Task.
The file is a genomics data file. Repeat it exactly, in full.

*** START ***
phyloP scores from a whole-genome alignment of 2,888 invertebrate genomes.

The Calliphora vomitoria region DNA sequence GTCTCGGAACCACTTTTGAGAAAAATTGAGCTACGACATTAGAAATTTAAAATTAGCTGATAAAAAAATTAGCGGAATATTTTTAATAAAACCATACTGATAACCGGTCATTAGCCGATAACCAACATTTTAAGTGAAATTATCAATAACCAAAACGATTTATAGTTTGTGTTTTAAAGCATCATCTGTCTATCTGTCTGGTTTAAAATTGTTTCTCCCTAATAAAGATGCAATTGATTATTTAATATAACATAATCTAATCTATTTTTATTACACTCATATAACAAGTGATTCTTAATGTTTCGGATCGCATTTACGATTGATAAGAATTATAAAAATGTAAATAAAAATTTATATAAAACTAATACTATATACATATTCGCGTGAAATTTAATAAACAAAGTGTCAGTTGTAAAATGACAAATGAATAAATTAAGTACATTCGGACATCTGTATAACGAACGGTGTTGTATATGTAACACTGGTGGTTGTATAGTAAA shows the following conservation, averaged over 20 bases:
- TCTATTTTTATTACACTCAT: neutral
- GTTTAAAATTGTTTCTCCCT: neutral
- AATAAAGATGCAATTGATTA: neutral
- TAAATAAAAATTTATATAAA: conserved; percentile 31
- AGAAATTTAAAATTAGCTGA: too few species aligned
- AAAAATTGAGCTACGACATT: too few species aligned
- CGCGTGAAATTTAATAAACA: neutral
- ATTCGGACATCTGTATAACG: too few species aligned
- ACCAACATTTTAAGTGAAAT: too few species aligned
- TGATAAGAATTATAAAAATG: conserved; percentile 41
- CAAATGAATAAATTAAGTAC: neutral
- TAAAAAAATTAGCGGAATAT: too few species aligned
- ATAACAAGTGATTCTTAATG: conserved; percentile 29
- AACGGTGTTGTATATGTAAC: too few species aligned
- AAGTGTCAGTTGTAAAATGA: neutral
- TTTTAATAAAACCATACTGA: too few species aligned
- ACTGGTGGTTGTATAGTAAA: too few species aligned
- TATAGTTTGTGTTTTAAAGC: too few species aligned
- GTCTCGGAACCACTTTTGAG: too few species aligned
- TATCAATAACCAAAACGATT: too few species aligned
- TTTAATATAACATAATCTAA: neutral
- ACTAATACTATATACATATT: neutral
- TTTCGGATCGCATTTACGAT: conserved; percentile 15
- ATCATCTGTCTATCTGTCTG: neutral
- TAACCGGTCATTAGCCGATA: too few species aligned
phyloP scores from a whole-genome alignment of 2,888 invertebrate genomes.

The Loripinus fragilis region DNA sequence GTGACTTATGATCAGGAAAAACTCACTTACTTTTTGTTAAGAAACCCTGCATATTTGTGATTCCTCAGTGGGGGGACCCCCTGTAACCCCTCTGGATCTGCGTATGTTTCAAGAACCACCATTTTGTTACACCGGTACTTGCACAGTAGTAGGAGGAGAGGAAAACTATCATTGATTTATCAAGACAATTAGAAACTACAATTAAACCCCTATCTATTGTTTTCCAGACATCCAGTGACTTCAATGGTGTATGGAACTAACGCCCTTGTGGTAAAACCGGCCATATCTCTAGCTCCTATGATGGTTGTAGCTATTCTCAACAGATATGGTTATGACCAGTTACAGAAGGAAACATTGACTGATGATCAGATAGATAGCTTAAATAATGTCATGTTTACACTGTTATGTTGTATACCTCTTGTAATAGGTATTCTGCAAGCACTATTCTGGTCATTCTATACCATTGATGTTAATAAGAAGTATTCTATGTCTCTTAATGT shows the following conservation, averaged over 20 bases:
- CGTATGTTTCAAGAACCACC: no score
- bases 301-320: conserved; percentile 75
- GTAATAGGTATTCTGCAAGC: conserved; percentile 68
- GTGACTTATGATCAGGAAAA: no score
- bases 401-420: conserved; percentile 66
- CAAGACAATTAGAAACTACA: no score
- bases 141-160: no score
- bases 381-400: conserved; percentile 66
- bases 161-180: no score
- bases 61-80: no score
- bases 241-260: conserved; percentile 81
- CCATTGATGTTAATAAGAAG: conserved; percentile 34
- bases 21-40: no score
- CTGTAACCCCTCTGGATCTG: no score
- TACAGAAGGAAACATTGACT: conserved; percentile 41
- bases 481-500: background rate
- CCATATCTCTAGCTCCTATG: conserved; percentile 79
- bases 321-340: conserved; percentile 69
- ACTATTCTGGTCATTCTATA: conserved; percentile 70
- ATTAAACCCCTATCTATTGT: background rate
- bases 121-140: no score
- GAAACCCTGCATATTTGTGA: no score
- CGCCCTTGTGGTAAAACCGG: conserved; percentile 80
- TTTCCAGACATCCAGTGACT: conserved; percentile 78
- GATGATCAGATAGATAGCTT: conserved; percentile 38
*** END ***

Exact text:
phyloP scores from a whole-genome alignment of 2,888 invertebrate genomes.

The Calliphora vomitoria region DNA sequence GTCTCGGAACCACTTTTGAGAAAAATTGAGCTACGACATTAGAAATTTAAAATTAGCTGATAAAAAAATTAGCGGAATATTTTTAATAAAACCATACTGATAACCGGTCATTAGCCGATAACCAACATTTTAAGTGAAATTATCAATAACCAAAACGATTTATAGTTTGTGTTTTAAAGCATCATCTGTCTATCTGTCTGGTTTAAAATTGTTTCTCCCTAATAAAGATGCAATTGATTATTTAATATAACATAATCTAATCTATTTTTATTACACTCATATAACAAGTGATTCTTAATGTTTCGGATCGCATTTACGATTGATAAGAATTATAAAAATGTAAATAAAAATTTATATAAAACTAATACTATATACATATTCGCGTGAAATTTAATAAACAAAGTGTCAGTTGTAAAATGACAAATGAATAAATTAAGTACATTCGGACATCTGTATAACGAACGGTGTTGTATATGTAACACTGGTGGTTGTATAGTAAA shows the following conservation, averaged over 20 bases:
- TCTATTTTTATTACACTCAT: neutral
- GTTTAAAATTGTTTCTCCCT: neutral
- AATAAAGATGCAATTGATTA: neutral
- TAAATAAAAATTTATATAAA: conserved; percentile 31
- AGAAATTTAAAATTAGCTGA: too few species aligned
- AAAAATTGAGCTACGACATT: too few species aligned
- CGCGTGAAATTTAATAAACA: neutral
- ATTCGGACATCTGTATAACG: too few species aligned
- ACCAACATTTTAAGTGAAAT: too few species aligned
- TGATAAGAATTATAAAAATG: conserved; percentile 41
- CAAATGAATAAATTAAGTAC: neutral
- TAAAAAAATTAGCGGAATAT: too few species aligned
- ATAACAAGTGATTCTTAATG: conserved; percentile 29
- AACGGTGTTGTATATGTAAC: too few species aligned
- AAGTGTCAGTTGTAAAATGA: neutral
- TTTTAATAAAACCATACTGA: too few species aligned
- ACTGGTGGTTGTATAGTAAA: too few species aligned
- TATAGTTTGTGTTTTAAAGC: too few species aligned
- GTCTCGGAACCACTTTTGAG: too few species aligned
- TATCAATAACCAAAACGATT: too few species aligned
- TTTAATATAACATAATCTAA: neutral
- ACTAATACTATATACATATT: neutral
- TTTCGGATCGCATTTACGAT: conserved; percentile 15
- ATCATCTGTCTATCTGTCTG: neutral
- TAACCGGTCATTAGCCGATA: too few species aligned
phyloP scores from a whole-genome alignment of 2,888 invertebrate genomes.

The Loripinus fragilis region DNA sequence GTGACTTATGATCAGGAAAAACTCACTTACTTTTTGTTAAGAAACCCTGCATATTTGTGATTCCTCAGTGGGGGGACCCCCTGTAACCCCTCTGGATCTGCGTATGTTTCAAGAACCACCATTTTGTTACACCGGTACTTGCACAGTAGTAGGAGGAGAGGAAAACTATCATTGATTTATCAAGACAATTAGAAACTACAATTAAACCCCTATCTATTGTTTTCCAGACATCCAGTGACTTCAATGGTGTATGGAACTAACGCCCTTGTGGTAAAACCGGCCATATCTCTAGCTCCTATGATGGTTGTAGCTATTCTCAACAGATATGGTTATGACCAGTTACAGAAGGAAACATTGACTGATGATCAGATAGATAGCTTAAATAATGTCATGTTTACACTGTTATGTTGTATACCTCTTGTAATAGGTATTCTGCAAGCACTATTCTGGTCATTCTATACCATTGATGTTAATAAGAAGTATTCTATGTCTCTTAATGT shows the following conservation, averaged over 20 bases:
- CGTATGTTTCAAGAACCACC: no score
- bases 301-320: conserved; percentile 75
- GTAATAGGTATTCTGCAAGC: conserved; percentile 68
- GTGACTTATGATCAGGAAAA: no score
- bases 401-420: conserved; percentile 66
- CAAGACAATTAGAAACTACA: no score
- bases 141-160: no score
- bases 381-400: conserved; percentile 66
- bases 161-180: no score
- bases 61-80: no score
- bases 241-260: conserved; percentile 81
- CCATTGATGTTAATAAGAAG: conserved; percentile 34
- bases 21-40: no score
- CTGTAACCCCTCTGGATCTG: no score
- TACAGAAGGAAACATTGACT: conserved; percentile 41
- bases 481-500: background rate
- CCATATCTCTAGCTCCTATG: conserved; percentile 79
- bases 321-340: conserved; percentile 69
- ACTATTCTGGTCATTCTATA: conserved; percentile 70
- ATTAAACCCCTATCTATTGT: background rate
- bases 121-140: no score
- GAAACCCTGCATATTTGTGA: no score
- CGCCCTTGTGGTAAAACCGG: conserved; percentile 80
- TTTCCAGACATCCAGTGACT: conserved; percentile 78
- GATGATCAGATAGATAGCTT: conserved; percentile 38